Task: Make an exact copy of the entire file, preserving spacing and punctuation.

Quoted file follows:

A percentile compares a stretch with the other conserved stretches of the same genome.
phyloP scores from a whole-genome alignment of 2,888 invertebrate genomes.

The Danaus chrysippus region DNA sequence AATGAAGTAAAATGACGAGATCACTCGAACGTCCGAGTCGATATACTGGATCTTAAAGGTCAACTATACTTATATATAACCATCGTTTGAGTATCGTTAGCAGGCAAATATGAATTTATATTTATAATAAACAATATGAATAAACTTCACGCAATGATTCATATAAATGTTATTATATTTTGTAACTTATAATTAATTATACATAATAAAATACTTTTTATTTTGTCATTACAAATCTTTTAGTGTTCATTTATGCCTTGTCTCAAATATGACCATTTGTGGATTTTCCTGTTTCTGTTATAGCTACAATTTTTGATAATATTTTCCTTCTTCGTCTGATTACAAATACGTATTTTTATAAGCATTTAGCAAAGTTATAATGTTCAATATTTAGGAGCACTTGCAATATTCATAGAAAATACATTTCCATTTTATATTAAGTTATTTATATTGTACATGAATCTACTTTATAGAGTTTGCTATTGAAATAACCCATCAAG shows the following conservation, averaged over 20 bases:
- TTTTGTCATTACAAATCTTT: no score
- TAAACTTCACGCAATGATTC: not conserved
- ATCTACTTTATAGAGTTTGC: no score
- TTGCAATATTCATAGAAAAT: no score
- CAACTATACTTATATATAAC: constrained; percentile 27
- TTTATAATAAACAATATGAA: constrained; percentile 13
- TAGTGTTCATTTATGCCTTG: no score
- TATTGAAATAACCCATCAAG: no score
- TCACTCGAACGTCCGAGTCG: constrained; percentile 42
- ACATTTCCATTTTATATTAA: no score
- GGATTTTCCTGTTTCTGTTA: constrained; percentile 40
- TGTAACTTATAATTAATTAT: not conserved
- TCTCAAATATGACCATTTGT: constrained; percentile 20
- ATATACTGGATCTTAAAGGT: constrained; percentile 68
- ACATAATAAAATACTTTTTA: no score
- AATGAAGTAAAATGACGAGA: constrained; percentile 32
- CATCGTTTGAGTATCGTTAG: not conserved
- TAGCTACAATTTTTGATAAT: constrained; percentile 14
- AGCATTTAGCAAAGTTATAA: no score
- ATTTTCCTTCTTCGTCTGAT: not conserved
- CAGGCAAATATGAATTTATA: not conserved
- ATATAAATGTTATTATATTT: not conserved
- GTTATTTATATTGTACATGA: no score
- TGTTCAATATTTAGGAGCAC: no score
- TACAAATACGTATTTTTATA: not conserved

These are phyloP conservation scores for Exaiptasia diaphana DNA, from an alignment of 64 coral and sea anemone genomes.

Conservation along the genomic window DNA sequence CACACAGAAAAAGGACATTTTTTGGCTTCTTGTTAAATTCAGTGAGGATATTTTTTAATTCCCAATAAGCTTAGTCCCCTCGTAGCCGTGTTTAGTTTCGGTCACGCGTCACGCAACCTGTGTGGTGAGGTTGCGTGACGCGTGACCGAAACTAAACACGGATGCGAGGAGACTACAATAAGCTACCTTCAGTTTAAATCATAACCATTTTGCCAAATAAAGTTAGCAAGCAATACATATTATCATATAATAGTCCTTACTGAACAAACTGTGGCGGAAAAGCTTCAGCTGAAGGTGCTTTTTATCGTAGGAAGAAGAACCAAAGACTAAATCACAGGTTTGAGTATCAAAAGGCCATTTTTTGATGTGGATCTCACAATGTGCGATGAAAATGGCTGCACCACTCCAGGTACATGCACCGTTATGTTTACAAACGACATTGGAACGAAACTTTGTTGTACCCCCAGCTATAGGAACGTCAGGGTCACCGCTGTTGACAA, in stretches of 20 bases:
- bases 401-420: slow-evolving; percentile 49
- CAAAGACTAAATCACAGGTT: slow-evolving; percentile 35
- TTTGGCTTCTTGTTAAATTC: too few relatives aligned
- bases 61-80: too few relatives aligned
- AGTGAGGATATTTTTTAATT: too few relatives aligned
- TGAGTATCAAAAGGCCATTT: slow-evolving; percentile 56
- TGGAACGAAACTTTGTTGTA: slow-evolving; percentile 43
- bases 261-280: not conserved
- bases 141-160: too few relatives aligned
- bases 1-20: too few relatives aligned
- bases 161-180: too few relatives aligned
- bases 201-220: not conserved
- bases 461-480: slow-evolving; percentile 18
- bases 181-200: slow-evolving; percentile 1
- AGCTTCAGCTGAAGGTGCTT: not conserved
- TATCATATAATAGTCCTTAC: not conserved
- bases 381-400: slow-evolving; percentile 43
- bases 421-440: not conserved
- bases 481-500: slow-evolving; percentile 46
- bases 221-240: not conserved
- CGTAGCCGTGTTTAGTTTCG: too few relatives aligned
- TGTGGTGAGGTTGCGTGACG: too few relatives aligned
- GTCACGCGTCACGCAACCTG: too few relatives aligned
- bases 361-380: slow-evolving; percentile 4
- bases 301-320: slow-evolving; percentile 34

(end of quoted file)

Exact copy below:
A percentile compares a stretch with the other conserved stretches of the same genome.
phyloP scores from a whole-genome alignment of 2,888 invertebrate genomes.

The Danaus chrysippus region DNA sequence AATGAAGTAAAATGACGAGATCACTCGAACGTCCGAGTCGATATACTGGATCTTAAAGGTCAACTATACTTATATATAACCATCGTTTGAGTATCGTTAGCAGGCAAATATGAATTTATATTTATAATAAACAATATGAATAAACTTCACGCAATGATTCATATAAATGTTATTATATTTTGTAACTTATAATTAATTATACATAATAAAATACTTTTTATTTTGTCATTACAAATCTTTTAGTGTTCATTTATGCCTTGTCTCAAATATGACCATTTGTGGATTTTCCTGTTTCTGTTATAGCTACAATTTTTGATAATATTTTCCTTCTTCGTCTGATTACAAATACGTATTTTTATAAGCATTTAGCAAAGTTATAATGTTCAATATTTAGGAGCACTTGCAATATTCATAGAAAATACATTTCCATTTTATATTAAGTTATTTATATTGTACATGAATCTACTTTATAGAGTTTGCTATTGAAATAACCCATCAAG shows the following conservation, averaged over 20 bases:
- TTTTGTCATTACAAATCTTT: no score
- TAAACTTCACGCAATGATTC: not conserved
- ATCTACTTTATAGAGTTTGC: no score
- TTGCAATATTCATAGAAAAT: no score
- CAACTATACTTATATATAAC: constrained; percentile 27
- TTTATAATAAACAATATGAA: constrained; percentile 13
- TAGTGTTCATTTATGCCTTG: no score
- TATTGAAATAACCCATCAAG: no score
- TCACTCGAACGTCCGAGTCG: constrained; percentile 42
- ACATTTCCATTTTATATTAA: no score
- GGATTTTCCTGTTTCTGTTA: constrained; percentile 40
- TGTAACTTATAATTAATTAT: not conserved
- TCTCAAATATGACCATTTGT: constrained; percentile 20
- ATATACTGGATCTTAAAGGT: constrained; percentile 68
- ACATAATAAAATACTTTTTA: no score
- AATGAAGTAAAATGACGAGA: constrained; percentile 32
- CATCGTTTGAGTATCGTTAG: not conserved
- TAGCTACAATTTTTGATAAT: constrained; percentile 14
- AGCATTTAGCAAAGTTATAA: no score
- ATTTTCCTTCTTCGTCTGAT: not conserved
- CAGGCAAATATGAATTTATA: not conserved
- ATATAAATGTTATTATATTT: not conserved
- GTTATTTATATTGTACATGA: no score
- TGTTCAATATTTAGGAGCAC: no score
- TACAAATACGTATTTTTATA: not conserved

These are phyloP conservation scores for Exaiptasia diaphana DNA, from an alignment of 64 coral and sea anemone genomes.

Conservation along the genomic window DNA sequence CACACAGAAAAAGGACATTTTTTGGCTTCTTGTTAAATTCAGTGAGGATATTTTTTAATTCCCAATAAGCTTAGTCCCCTCGTAGCCGTGTTTAGTTTCGGTCACGCGTCACGCAACCTGTGTGGTGAGGTTGCGTGACGCGTGACCGAAACTAAACACGGATGCGAGGAGACTACAATAAGCTACCTTCAGTTTAAATCATAACCATTTTGCCAAATAAAGTTAGCAAGCAATACATATTATCATATAATAGTCCTTACTGAACAAACTGTGGCGGAAAAGCTTCAGCTGAAGGTGCTTTTTATCGTAGGAAGAAGAACCAAAGACTAAATCACAGGTTTGAGTATCAAAAGGCCATTTTTTGATGTGGATCTCACAATGTGCGATGAAAATGGCTGCACCACTCCAGGTACATGCACCGTTATGTTTACAAACGACATTGGAACGAAACTTTGTTGTACCCCCAGCTATAGGAACGTCAGGGTCACCGCTGTTGACAA, in stretches of 20 bases:
- bases 401-420: slow-evolving; percentile 49
- CAAAGACTAAATCACAGGTT: slow-evolving; percentile 35
- TTTGGCTTCTTGTTAAATTC: too few relatives aligned
- bases 61-80: too few relatives aligned
- AGTGAGGATATTTTTTAATT: too few relatives aligned
- TGAGTATCAAAAGGCCATTT: slow-evolving; percentile 56
- TGGAACGAAACTTTGTTGTA: slow-evolving; percentile 43
- bases 261-280: not conserved
- bases 141-160: too few relatives aligned
- bases 1-20: too few relatives aligned
- bases 161-180: too few relatives aligned
- bases 201-220: not conserved
- bases 461-480: slow-evolving; percentile 18
- bases 181-200: slow-evolving; percentile 1
- AGCTTCAGCTGAAGGTGCTT: not conserved
- TATCATATAATAGTCCTTAC: not conserved
- bases 381-400: slow-evolving; percentile 43
- bases 421-440: not conserved
- bases 481-500: slow-evolving; percentile 46
- bases 221-240: not conserved
- CGTAGCCGTGTTTAGTTTCG: too few relatives aligned
- TGTGGTGAGGTTGCGTGACG: too few relatives aligned
- GTCACGCGTCACGCAACCTG: too few relatives aligned
- bases 361-380: slow-evolving; percentile 4
- bases 301-320: slow-evolving; percentile 34